Getting into college is different these days.
A friend told me recently that she and several other North Shore families are sending their kids to a small boarding school in my neighborhood to give them a better chance to get into an Ivy League school.
Our oldest child is only in sixth grade. I hadn’t even thought about high school yet.
Then the other day, speed walking with a mom who has high school kids, I find out she has employed a college counselor for her boy. This is not the guy I saw in a crowded little office next to the nurse’s office who had a bunch of college pamphlets. This is a woman she hires at $100 an hour to coach her son on what his assets are, what school he should go to, how his application essays should read and what extracurricular activities he better get his behind in if he wants to get to his dream university. These activities are no longer Boy Scouts or swim team. Kids are going to South Africa to build houses for the homeless.
Another friend claims educational excellence for our children is a matter of national survival. Recently, she and her eighth-grader attended a mandatory conference on what high school courses should be chosen in order to get into college.
She said, "Everyone signs up for ‘Honors’ classes now in high school. You don’t have to qualify to GET in, just to STAY in. If you get a ‘B’ in Honors, it translates to a higher GPA score on your transcripts than a ‘B’ would in a standard class. Plus, it just looks good to have a bunch of Honors classes on those transcripts as well."
A fifth-grade teacher friend says parents push her to put their kids in advanced classes already. Her 10-year-olds are on the track to Advanced Placement in high school in order to get out of 101 classes in college.
"Most of them," she says, "have a college picked out for their kids by fourth grade."
If I’m not preparing my sixth-grader for college, what kind of parent am I?
My college is not famous, but I learned a lot at school. How to get along with a roommate from Salt Lake City who drank too much, how to branch out and create myself away from home and about good and bad choices with consequences that couldn’t be blamed on parents or siblings. I learned service and giving back to a community, how to get involved and how to be humble. Mostly, I learned how different everyone was outside of my little Minnesota hometown and how wonderful that could be. I grew up in college. Can I want anything more for my kids?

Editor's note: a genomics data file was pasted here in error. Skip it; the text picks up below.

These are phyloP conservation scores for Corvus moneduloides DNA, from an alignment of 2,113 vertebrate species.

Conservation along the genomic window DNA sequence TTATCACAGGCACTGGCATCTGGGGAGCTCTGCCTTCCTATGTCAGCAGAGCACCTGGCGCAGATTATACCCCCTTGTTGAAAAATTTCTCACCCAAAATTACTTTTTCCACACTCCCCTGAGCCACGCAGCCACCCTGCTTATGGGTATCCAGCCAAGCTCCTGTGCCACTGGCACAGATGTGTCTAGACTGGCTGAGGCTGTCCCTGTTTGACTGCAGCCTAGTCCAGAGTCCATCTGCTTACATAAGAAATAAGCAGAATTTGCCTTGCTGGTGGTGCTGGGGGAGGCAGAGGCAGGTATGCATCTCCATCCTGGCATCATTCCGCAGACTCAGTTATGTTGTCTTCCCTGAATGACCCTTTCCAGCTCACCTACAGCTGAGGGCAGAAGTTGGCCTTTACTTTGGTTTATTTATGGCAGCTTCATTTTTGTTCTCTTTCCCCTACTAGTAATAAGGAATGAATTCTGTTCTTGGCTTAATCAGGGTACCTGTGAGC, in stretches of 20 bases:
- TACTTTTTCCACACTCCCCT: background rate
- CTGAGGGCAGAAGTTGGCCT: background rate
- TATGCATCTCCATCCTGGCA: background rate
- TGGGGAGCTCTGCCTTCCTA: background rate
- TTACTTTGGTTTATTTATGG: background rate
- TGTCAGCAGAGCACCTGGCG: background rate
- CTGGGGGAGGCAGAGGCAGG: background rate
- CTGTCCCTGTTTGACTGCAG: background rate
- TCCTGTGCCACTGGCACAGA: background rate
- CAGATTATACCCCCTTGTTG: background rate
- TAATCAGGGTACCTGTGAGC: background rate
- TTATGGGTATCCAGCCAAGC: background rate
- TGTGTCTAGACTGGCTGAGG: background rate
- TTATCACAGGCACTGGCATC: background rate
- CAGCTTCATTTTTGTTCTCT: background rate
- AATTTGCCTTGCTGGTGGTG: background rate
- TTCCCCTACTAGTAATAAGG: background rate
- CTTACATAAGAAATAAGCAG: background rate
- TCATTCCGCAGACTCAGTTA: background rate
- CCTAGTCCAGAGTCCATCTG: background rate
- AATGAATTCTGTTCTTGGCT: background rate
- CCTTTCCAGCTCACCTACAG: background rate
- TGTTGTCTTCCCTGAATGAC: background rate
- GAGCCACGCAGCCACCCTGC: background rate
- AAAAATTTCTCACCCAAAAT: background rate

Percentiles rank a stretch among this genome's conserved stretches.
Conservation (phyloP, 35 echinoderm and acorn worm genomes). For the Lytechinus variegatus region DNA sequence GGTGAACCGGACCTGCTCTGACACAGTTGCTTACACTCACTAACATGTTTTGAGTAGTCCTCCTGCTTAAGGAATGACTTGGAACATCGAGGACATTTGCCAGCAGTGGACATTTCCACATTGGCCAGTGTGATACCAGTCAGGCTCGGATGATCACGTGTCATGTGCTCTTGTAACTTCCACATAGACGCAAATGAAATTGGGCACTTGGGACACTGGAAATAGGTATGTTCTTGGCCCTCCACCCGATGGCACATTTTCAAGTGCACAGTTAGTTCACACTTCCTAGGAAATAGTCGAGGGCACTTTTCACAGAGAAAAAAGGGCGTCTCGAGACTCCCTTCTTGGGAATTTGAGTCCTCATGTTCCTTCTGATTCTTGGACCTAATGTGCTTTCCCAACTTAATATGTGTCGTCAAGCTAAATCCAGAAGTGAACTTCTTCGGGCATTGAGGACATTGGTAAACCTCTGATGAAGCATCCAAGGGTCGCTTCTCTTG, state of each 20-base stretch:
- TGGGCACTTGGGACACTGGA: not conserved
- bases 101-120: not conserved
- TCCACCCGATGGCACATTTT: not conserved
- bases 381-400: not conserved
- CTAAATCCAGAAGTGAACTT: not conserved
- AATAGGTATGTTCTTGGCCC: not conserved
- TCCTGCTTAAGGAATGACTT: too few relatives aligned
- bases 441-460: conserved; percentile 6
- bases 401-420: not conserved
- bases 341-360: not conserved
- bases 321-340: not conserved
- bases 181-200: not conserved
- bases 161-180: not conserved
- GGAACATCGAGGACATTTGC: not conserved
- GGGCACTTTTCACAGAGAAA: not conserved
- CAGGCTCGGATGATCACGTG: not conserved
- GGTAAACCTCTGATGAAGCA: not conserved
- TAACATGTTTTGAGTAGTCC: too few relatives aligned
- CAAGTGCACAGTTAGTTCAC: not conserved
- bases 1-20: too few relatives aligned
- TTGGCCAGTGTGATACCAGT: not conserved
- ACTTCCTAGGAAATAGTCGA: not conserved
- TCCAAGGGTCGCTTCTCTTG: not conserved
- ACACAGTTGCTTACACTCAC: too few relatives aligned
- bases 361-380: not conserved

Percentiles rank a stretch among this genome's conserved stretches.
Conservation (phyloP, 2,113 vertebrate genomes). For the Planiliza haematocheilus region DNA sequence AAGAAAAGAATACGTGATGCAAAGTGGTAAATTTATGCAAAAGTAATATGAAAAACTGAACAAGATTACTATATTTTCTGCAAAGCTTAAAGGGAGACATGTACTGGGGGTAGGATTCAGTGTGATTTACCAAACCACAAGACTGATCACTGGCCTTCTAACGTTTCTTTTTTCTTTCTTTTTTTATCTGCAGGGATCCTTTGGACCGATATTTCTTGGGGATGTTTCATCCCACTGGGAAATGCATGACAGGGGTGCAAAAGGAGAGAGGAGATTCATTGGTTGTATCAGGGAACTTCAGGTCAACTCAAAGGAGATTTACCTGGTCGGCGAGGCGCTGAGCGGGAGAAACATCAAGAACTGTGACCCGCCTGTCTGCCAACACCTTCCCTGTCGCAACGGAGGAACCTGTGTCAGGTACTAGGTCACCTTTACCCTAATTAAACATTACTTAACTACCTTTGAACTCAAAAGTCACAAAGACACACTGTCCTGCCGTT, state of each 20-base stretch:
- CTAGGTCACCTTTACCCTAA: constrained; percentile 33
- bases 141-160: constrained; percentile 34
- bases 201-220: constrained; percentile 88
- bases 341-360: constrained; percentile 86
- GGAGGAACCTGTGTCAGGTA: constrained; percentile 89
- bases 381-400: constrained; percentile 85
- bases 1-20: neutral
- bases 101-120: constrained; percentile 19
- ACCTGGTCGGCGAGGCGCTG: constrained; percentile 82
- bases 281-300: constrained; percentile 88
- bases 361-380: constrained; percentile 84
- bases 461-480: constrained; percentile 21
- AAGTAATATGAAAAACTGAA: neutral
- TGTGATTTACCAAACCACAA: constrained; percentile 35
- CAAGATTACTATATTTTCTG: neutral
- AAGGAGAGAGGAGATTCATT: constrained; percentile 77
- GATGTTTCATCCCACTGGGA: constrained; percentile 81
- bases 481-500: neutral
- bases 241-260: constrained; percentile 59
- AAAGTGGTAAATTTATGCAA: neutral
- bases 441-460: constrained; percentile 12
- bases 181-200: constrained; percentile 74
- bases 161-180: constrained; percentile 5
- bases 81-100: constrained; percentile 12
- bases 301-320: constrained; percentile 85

Right now I’m living through homework hell. I have two boys in middle school and one in grammar school who don’t believe in homework. We do about four hours of homework a night. Two hours I nag, two hours they sit down and do it. It seems our grammar and middle school teachers are under a great deal of pressure to get the kids "prepared" for higher education. My son had some "F’s" on his report cards for missing homework. All his other grades were A’s and A+’s, but the F’s in missing homework dropped his overall grade to a B. I start to worry.
I terrorize him with "You want this on your permanent record?"
Perhaps my sons’ permanent records are more important to me than my permanent record ever was. I love my kids so much that I want them to do everything great that I did and everything great that I didn’t "get" to do. I want them to have a semester abroad, a writer in residence, a unique and beautiful college town, a fantastic roommate with unbelievable parents, published professors who adore kids, a passion for a major and the talent and drive to pursue it without ever feeling that they didn’t give it their all. That’s all.
But then again, what I want is for them to be happy. Like I am. And now, besides drilling in our morals about sex, drugs and alcohol, we try to instill a simple love of learning (wherever it might take place) and a good work ethic. My husband and I talk it over in bed and laugh. We went to a school with 1,500 people that no one has ever heard of. We’re doing OK. We need nothing. But what do we roll over and dream about? Our kids.
And I vow, before I fall asleep, to work with my priceless sons harder on their homework tomorrow.
Maggie Stewart is a freelance writer and mom living in Lake Forest.